Gradual acceleration, maintaining steady speeds under 40 mph, and carefully planned regenerative braking all help maximize range in electric vehicles. When I got behind the wheel of the 2014 Mercedes-Benz B-Class Electric Drive, I didn't practice any of those strategies.
Instead, I hammered it along a twisty mountain road and ended up with a dismal Eco score, according to the car, of 29 out of 100.
I put my inefficient driving down to both the car's responsive electric drivetrain, built by Tesla, and the route Mercedes-Benz chose for this press introduction of its all-new electric car. Most of the 52-mile drive was on a 65-mph freeway and a mountain highway with a steep ascent.
Despite my behavior, at the end of the drive the car showed 29 miles range left from its full charge of 85 miles at the start. I had only burned up an extra 4 miles of estimated range compared with the actual miles driven.
Mercedes-Benz held this introduction to the B-Class Electric Drive ahead of its sales release, which begins this summer in what are known as the ZEV (zero-emissions vehicle) states: California, Connecticut, Maryland, Massachusetts, New York, Oregon, Rhode Island, and Vermont. These states are mandating zero-emission vehicles from automakers. Mercedes-Benz intends to offer the B-Class Electric Drive in all states and Europe in 2015.
The B-Class is one of Mercedes-Benz's European models, sort of like a compact minivan with room for five people and some luggage. The design is practical, if a bit frumpy. In Europe, this front-wheel-drive-format car comes with a variety of gasoline and diesel small-displacement engines, but the Electric Drive version is the only model planned for the US.
Rather than some skunkworks project, the B-Class Electric Drive felt like a finished car ready for the showroom floor. The switchgear felt solid and an LCD mounted on the dashboard showed the latest version of Mercedes-Benz's infotainment system, combining refined-looking maps for navigation with its recent in-car apps system.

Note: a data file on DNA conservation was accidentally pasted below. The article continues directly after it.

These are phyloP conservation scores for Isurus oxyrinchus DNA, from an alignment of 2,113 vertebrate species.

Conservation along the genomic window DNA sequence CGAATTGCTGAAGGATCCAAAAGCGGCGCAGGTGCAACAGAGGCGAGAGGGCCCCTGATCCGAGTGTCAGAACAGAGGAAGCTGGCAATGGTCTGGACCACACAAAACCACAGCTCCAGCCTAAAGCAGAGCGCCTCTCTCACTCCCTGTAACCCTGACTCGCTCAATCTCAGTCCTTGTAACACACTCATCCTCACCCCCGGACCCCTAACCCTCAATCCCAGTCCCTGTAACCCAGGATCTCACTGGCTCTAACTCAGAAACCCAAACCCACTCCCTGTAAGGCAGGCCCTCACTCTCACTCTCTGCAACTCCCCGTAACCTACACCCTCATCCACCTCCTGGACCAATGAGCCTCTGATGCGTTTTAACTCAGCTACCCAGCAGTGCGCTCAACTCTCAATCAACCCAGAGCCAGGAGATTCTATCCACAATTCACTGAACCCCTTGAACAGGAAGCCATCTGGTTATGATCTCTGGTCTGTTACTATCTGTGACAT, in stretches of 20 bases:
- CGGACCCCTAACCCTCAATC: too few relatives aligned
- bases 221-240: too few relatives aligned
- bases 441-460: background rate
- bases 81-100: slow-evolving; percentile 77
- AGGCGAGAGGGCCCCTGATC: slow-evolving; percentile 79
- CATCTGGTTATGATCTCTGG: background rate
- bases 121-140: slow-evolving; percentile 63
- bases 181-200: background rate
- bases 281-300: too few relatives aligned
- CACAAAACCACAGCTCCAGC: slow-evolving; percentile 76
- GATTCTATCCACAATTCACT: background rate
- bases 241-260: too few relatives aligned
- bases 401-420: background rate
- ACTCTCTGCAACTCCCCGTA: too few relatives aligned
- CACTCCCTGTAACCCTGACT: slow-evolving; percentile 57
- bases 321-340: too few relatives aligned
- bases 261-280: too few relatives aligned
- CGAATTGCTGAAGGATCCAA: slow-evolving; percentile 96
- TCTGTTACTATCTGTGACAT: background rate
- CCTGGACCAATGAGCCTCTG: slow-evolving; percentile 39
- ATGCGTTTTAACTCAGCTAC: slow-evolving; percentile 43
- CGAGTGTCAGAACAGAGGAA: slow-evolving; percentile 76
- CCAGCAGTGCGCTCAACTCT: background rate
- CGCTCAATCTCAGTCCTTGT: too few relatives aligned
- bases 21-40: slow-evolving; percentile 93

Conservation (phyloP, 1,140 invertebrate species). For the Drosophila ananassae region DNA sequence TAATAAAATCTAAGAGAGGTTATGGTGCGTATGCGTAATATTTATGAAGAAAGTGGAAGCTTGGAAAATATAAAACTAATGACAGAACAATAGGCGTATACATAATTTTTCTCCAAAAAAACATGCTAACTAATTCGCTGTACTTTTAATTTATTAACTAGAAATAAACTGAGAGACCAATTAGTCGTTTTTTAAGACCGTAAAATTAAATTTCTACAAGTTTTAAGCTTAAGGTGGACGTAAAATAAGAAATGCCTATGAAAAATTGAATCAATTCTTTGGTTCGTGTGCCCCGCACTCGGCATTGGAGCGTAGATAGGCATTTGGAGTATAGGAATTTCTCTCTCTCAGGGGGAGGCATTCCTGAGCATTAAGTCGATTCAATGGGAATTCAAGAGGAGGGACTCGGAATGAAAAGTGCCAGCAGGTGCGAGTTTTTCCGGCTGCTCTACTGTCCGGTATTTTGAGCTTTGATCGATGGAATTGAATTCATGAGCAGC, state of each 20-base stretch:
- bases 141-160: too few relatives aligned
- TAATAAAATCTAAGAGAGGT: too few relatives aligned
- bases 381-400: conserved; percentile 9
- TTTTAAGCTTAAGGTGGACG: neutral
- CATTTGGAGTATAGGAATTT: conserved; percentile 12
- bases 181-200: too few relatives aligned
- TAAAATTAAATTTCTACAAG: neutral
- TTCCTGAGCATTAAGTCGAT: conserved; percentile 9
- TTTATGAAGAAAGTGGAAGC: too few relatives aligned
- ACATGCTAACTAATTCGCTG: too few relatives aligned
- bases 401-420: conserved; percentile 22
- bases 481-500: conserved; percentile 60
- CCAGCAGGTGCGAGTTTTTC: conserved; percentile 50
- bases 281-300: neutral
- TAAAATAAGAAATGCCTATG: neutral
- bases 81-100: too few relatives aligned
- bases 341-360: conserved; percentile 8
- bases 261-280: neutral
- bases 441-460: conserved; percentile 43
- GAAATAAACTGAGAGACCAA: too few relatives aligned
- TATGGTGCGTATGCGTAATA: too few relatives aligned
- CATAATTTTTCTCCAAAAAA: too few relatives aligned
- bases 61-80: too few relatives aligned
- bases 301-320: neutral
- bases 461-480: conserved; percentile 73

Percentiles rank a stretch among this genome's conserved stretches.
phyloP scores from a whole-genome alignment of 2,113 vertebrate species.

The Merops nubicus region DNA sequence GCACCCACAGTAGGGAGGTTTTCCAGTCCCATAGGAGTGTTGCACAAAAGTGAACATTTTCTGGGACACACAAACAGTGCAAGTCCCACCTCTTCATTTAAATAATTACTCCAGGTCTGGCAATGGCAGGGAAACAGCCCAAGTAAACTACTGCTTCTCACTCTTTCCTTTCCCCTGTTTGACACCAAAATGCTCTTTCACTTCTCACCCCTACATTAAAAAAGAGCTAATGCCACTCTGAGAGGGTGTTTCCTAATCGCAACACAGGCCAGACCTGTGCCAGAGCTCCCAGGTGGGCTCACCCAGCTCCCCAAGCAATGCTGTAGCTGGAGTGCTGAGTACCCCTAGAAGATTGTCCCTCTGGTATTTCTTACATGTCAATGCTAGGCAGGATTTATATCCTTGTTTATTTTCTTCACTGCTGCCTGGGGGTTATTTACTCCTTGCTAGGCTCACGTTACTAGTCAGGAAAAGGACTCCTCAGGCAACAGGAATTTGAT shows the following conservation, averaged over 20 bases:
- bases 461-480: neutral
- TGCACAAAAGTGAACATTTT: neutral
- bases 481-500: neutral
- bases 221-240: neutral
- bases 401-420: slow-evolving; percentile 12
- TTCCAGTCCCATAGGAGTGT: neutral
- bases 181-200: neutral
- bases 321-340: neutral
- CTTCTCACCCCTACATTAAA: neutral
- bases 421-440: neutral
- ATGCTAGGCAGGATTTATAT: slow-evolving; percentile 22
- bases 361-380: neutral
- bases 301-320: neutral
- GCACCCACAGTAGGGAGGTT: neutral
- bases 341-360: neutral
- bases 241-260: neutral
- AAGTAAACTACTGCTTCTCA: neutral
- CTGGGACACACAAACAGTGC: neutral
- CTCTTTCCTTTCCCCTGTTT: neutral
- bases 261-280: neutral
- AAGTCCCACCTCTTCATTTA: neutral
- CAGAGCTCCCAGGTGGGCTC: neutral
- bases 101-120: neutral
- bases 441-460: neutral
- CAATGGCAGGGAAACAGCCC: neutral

Missing from the center LCD was any information about the car's electric drive system or controls for scheduling charging. On the instrument cluster, Mercedes-Benz replaced the tachometer with a power use gauge, and included detailed range and electricity use information on a small monochrome display. In a product briefing, Mark Webster, Mercedes-Benz general manager of e-mobility, said owners would get online accounts for their cars, letting them schedule charging and set climate control remotely from a PC, tablet, or smartphone.
Americans used to Mercedes-Benz as a luxury marque may feel let down by some of the appointments in the B-Class Electric Drive's cabin. I liked the look of the big strip of faux-wood trim across the dashboard, but the feel was pure plastic. Similarly, the four-spoke vents have a nice design, but the feel is light and cheap. Making up for these trim pieces, the power-adjustable leather seats were quite comfortable.
I wasn't surprised to find the standard Mercedes-Benz drive selector, a stalk on the column, in the B-Class Electric Drive, when I got behind the wheel. Selecting D, I found the car felt ready and willing to pull away from the curb, with a bit of creep programmed into its drivetrain. Mercedes-Benz is not subscribing to the single-pedal driving style promoted by Tesla and BMW.
As is typical with electric cars, driving was a simple matter of hanging on to the wheel and pushing the accelerator. With an electric motor driving the front wheels through a single-gear transmission, the car glided forward quietly and smoothly. Impressively, the accelerator programming prevented the car from lurching, as some electric cars do. At only 300 pounds heavier than a gasoline-engined B-Class, the car did not feel particularly heavy, either.
The B-Class Electric Drive gave me some options for driving response. A button on the dashboard let me switch between Efficient and Sport modes, the former having a kick-down switch on the accelerator to access full power. In either mode, I found that stomping on the accelerator from a stop elicited an extended chirp from the front tires.